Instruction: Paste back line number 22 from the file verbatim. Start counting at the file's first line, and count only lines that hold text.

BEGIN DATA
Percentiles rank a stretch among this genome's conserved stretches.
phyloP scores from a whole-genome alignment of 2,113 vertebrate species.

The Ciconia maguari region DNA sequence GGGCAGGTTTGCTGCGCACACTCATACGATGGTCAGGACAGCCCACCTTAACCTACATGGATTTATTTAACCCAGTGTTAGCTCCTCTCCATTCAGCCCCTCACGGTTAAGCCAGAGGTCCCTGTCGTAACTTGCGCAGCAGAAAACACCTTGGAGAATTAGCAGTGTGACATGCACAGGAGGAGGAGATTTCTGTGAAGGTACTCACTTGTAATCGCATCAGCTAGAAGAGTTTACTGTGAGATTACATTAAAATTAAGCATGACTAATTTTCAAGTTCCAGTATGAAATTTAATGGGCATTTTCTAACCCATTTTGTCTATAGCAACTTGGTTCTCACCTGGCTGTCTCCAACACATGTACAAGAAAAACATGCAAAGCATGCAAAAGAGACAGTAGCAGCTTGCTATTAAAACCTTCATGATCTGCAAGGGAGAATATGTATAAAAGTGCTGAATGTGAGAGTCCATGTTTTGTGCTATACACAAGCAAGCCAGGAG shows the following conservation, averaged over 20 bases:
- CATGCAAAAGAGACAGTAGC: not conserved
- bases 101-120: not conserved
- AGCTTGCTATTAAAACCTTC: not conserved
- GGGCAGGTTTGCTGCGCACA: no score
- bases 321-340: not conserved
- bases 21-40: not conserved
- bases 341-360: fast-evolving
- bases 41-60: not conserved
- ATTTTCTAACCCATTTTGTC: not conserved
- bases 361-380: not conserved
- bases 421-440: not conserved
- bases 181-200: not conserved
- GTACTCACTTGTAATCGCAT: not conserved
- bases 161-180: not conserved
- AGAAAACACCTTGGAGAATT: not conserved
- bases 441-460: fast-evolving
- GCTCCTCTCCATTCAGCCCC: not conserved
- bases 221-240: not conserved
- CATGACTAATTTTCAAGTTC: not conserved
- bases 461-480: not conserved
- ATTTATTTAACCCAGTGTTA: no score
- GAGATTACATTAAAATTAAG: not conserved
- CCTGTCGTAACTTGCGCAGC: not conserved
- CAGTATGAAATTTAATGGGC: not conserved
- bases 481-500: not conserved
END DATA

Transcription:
- CATGACTAATTTTCAAGTTC: not conserved